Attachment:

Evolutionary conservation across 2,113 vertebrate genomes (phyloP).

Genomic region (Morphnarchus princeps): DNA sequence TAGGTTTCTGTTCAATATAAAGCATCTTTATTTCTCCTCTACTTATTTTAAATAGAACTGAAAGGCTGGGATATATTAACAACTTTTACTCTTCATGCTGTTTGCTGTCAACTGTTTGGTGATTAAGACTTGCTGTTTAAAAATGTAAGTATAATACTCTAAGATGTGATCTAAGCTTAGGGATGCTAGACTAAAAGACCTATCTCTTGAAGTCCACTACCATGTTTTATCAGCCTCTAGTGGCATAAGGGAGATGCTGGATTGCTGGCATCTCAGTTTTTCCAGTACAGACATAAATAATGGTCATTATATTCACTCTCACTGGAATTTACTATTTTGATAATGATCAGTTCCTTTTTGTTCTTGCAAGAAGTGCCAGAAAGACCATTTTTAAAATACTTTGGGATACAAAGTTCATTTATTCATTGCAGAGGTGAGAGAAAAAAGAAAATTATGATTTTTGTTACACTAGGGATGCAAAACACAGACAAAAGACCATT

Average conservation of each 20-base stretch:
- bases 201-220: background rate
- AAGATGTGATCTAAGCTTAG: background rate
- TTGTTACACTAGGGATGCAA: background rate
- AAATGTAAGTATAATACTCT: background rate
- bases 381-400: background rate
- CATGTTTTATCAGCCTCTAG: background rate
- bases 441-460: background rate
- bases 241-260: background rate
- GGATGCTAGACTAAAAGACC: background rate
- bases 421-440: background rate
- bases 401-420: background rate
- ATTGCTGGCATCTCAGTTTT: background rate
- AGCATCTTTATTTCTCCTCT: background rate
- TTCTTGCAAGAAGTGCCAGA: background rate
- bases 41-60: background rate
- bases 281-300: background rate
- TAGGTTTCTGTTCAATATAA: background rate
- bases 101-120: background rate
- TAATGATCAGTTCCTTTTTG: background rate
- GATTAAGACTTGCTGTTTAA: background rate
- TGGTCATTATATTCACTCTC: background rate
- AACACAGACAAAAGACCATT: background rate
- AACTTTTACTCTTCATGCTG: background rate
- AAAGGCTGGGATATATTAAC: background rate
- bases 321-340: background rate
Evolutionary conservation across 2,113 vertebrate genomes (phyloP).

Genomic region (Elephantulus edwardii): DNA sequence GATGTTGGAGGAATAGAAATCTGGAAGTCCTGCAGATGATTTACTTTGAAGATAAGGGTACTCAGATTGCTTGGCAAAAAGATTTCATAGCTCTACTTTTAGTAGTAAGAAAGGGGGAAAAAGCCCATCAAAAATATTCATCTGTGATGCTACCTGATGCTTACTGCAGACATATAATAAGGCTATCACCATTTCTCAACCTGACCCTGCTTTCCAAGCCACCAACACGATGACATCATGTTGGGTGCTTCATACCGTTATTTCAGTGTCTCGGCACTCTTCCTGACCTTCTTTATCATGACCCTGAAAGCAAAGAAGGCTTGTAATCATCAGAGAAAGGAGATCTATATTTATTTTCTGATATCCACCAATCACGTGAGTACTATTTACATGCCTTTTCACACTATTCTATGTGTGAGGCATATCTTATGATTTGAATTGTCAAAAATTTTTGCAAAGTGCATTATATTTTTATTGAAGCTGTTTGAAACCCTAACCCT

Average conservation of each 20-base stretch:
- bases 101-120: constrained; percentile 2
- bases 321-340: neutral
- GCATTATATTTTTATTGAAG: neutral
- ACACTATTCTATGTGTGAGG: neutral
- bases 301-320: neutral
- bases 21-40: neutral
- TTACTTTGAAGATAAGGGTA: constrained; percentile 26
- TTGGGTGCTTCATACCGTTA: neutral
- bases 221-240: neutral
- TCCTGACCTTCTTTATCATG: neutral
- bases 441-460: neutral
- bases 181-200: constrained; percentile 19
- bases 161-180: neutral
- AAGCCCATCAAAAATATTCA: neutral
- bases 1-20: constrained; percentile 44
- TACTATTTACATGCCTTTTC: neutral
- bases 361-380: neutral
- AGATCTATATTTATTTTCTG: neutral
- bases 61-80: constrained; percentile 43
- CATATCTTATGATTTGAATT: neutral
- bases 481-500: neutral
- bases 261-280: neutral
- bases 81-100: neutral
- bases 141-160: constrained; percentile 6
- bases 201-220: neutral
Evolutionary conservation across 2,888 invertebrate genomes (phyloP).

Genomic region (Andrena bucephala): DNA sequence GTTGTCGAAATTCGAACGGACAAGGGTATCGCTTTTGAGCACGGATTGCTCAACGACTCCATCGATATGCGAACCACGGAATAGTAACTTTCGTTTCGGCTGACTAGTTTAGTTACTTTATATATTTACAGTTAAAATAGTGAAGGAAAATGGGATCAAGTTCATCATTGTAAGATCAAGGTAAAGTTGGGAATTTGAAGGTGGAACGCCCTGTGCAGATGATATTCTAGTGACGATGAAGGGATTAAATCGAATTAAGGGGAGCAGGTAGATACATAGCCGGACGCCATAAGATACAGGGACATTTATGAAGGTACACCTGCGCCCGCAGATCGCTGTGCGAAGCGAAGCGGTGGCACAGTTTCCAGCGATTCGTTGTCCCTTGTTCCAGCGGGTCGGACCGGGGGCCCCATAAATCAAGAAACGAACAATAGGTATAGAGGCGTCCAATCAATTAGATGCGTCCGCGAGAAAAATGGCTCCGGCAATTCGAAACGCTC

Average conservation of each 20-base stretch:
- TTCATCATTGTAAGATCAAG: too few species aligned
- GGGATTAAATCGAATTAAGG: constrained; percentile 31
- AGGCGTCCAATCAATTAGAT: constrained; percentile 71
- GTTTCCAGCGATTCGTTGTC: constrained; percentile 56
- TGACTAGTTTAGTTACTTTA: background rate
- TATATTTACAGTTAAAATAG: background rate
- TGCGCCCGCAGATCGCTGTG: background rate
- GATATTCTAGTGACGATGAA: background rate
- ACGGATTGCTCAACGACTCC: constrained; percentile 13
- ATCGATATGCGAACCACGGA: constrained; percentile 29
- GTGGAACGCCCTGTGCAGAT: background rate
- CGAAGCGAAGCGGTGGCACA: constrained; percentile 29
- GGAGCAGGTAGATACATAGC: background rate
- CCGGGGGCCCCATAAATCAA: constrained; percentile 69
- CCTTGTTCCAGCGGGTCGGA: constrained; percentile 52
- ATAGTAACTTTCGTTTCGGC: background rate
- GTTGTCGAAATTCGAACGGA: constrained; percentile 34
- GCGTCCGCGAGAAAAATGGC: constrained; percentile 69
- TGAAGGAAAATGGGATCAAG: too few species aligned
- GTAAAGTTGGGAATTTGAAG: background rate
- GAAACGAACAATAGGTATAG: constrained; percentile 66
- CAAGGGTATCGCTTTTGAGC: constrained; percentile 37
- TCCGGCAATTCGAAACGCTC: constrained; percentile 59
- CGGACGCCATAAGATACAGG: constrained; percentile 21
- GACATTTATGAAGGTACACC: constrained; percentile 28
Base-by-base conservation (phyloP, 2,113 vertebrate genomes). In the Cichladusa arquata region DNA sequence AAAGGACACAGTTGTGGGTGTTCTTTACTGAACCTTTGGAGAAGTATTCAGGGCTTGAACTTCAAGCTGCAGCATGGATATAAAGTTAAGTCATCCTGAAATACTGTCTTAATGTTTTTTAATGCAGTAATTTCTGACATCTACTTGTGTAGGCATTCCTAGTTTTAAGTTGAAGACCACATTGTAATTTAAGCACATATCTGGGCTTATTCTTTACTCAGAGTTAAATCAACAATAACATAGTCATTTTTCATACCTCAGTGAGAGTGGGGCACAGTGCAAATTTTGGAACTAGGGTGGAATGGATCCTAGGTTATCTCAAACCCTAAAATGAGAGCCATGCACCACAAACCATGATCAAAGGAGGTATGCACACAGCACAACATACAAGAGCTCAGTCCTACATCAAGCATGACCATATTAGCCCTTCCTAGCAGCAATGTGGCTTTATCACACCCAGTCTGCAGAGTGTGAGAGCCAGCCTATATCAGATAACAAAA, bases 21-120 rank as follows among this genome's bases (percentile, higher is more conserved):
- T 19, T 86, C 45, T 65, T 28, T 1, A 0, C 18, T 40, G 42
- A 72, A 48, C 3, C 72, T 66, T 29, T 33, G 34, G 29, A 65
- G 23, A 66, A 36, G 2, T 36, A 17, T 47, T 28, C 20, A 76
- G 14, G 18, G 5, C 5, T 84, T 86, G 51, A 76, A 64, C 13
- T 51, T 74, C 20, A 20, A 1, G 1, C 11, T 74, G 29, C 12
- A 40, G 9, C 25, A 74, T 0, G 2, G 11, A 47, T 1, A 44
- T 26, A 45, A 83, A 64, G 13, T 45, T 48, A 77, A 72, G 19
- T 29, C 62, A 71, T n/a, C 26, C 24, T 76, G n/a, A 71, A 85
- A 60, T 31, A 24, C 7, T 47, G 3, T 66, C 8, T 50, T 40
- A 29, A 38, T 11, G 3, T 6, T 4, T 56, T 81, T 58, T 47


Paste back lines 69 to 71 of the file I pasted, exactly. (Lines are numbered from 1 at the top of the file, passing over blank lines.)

- ATCGATATGCGAACCACGGA: constrained; percentile 29
- GTGGAACGCCCTGTGCAGAT: background rate
- CGAAGCGAAGCGGTGGCACA: constrained; percentile 29